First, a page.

Williamson E1, Hall M2, Srikesavan C1, Lamm S1
1University of Oxford, Nuffield Department of Orthopaedics, Rheumatology and Musculoskeletal Sciences, Oxford, Vereinigtes Königreich, 2University of Nottingham, Division of Physiotherapy and Rehabilitation Sciences, Notthingham, United Kingdom

Hintergrund: iSARAH is an online programme to train physiotherapists and occupational therapists to deliver the evidence-based Strengthening And stretching for Rheumatoid Arthritis of the Hand (SARAH) programme for people with rheumatoid arthritis. iSARAH includes four learning modules, a resource library, a frequently asked questions section, and downloadable materials used to deliver the programme. Users complete a test which they must pass to download a certificate as evidence of professional development. iSARAH was developed for qualified therapists but it is, potentially, a useful learning resource for therapy students.

Zweck: To evaluate of the use of iSARAH as a training resource for therapy students

Methoden: A cohort of third year undergraduate physiotherapy students at the University of Nottingham undertook iSARAH training as part of their rheumatology course. They completed an online questionnaire on completion of the training. Perceived competence was measured by a 7-point scale (Not at all true to Very true). Implementation intention was measured by a 7-point scale (Strongly disagree to Strongly agree). Satisfaction with the training was measured by a 5-point scale (Not at all satisfied to Extremely satisfied). Students also listed potentials barriers to implementing the SARAH programme into clinical practice.
On completion of the training, the students participated in a focus group to share their experiences of the training. An interview schedule was used to guide the session and the session was recorded. The interview was transcribed verbatim and analysed thematically.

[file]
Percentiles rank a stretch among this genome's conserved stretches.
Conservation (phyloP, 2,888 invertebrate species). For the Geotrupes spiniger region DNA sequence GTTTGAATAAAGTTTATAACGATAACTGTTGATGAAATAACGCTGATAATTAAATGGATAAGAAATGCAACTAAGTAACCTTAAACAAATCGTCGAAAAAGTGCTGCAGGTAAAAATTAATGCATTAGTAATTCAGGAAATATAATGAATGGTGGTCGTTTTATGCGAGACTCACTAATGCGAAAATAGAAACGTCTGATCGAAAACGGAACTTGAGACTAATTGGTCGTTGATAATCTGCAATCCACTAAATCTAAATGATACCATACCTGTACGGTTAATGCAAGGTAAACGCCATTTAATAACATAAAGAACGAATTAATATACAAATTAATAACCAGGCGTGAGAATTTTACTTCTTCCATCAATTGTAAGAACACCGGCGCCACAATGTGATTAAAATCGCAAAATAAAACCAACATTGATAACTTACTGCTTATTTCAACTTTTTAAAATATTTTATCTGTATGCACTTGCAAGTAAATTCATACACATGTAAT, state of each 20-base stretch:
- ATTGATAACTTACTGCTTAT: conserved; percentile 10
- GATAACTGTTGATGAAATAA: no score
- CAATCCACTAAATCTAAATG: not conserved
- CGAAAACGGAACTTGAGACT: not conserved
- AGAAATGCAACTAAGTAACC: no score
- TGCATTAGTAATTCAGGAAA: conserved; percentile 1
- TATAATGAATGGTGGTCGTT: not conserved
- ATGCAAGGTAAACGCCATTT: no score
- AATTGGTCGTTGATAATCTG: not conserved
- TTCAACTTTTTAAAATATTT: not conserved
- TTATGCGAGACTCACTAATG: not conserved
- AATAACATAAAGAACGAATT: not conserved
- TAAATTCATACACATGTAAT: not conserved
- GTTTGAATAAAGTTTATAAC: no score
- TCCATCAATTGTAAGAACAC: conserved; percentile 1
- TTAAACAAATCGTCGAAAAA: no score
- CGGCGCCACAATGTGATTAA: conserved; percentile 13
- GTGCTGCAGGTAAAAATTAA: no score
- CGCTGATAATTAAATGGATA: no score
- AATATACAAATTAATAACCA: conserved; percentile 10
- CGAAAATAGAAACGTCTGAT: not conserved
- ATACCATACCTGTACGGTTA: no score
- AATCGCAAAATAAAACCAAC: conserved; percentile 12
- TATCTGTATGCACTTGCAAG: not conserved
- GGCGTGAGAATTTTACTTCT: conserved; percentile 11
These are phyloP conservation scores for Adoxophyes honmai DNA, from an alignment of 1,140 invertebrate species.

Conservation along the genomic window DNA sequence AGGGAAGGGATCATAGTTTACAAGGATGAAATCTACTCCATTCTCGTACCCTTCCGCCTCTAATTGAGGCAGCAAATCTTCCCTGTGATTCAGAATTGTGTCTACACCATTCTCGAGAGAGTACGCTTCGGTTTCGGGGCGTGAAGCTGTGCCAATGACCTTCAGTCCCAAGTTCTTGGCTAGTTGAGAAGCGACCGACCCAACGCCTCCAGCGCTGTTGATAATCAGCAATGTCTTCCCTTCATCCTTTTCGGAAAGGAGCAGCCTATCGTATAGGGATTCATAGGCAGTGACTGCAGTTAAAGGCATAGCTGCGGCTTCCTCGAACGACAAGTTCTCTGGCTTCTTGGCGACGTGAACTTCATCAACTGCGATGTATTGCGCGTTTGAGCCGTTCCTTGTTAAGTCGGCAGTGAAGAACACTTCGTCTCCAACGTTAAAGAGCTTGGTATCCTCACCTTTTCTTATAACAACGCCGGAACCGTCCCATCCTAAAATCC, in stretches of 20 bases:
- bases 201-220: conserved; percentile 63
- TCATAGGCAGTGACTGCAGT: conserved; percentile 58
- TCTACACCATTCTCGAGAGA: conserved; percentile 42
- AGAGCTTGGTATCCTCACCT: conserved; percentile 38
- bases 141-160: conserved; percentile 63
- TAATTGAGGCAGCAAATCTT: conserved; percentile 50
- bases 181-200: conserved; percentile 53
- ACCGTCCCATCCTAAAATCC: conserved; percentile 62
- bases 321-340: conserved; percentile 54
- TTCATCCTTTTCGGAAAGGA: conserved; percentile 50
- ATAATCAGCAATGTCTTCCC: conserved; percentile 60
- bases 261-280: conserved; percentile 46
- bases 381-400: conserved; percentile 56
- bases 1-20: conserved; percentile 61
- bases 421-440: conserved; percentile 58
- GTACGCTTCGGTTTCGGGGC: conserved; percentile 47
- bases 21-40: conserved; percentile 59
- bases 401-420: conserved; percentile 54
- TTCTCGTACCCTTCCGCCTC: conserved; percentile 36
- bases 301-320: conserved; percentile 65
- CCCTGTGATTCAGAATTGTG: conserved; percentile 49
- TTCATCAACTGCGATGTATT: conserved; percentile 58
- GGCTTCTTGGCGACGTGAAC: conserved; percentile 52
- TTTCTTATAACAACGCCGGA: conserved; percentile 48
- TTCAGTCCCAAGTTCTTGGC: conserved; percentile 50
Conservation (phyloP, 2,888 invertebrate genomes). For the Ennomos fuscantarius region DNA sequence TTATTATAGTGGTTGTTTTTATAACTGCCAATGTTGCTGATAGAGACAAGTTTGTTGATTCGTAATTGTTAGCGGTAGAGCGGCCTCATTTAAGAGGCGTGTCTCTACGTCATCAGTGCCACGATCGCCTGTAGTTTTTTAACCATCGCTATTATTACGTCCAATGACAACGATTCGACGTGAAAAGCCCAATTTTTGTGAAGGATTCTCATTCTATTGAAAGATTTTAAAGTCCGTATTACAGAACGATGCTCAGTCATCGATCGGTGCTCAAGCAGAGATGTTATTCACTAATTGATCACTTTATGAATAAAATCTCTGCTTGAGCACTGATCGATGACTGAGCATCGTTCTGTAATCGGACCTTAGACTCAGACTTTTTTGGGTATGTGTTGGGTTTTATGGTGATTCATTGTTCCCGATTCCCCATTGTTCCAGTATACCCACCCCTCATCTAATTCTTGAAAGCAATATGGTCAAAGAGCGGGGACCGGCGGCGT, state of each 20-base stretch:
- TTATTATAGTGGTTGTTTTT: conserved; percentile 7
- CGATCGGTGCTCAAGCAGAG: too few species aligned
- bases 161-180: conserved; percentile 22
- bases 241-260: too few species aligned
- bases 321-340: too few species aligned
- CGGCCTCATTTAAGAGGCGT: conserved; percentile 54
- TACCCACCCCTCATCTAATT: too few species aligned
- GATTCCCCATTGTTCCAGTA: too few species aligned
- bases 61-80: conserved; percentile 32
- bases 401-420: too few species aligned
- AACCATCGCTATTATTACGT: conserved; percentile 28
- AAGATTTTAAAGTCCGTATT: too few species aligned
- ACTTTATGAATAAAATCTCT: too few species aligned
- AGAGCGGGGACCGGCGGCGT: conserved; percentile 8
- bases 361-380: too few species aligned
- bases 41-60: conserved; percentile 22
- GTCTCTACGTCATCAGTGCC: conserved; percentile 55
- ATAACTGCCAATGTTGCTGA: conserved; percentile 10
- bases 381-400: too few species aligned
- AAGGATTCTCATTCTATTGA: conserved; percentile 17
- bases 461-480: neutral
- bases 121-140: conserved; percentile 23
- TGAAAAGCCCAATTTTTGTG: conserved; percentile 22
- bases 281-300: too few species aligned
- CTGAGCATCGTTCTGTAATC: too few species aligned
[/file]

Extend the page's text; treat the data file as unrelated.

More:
Ergebnisse: Seven students provided completion feedback at the end of training. All students rated themselves as confident to implement the SARAH programme and intended to use it in their future clinical practice. Six students (86%) were very or extremely satisfied with the training. Four students (57%) did not identify any barriers to implementation and three students (43%) listed 'lack of time' as the key barrier.
Six students took part in the focus group interview. The focus group themes were: 1) positive experiences of iSARAH training, 2) perspectives on the training content and, 3) perspectives on applying SARAH in practice. iSARAH contained helpful background information and the exercise videos were easy to follow. The students showed a good understanding of the exercises. Some of the behavioural strategies were new to them. The students felt the strategies would be transferable to other areas of clinical practice. Students would recommend the training to other colleagues because of its clinical usefulness and ease of completion. Delivering the six sessions recommended for the SARAH programme in NHS settings, lack of exercise equipment and ensuring the patient could fit the SARAH exercises into their routine were perceived as barriers to implementation. Tailoring the number of sessions, educating patients on sticking with the exercises, and encouraging them to buy their own exercise equipment were the suggested solutions to minimise barriers.

Schlussfolgerung(en): iSARAH was perceived as an effective e-learning resource by the physiotherapy students.

Implikationen: There is increasing evidence for the use online resources to promote evidence-based practice. iSARAH is an easily accessible online programme whose use could be extended to train physiotherapy students to deliver the evidence-based SARAH programme.

Stichwort: Online learning, Rheumatoid Arthritis, Hand exercises

Finanzierungshinweise: Gefördert von der NIHR Collaboration for Leadership in Applied Health Research and Care Oxford. Unterstützt vom Oxford NIHR BRC.

Thema: Education: methods of teaching & learning; Rheumatology; Disability & rehabilitation

Ethikgenehmigung erforderlich: Nein
Institution: Universität Nottingham
Ethics committee: Faculty of Medicine and Health Sciences Research Ethics Committee
Reason not required: The ethics committee concluded this was an evaluation of a training course and not a research study.

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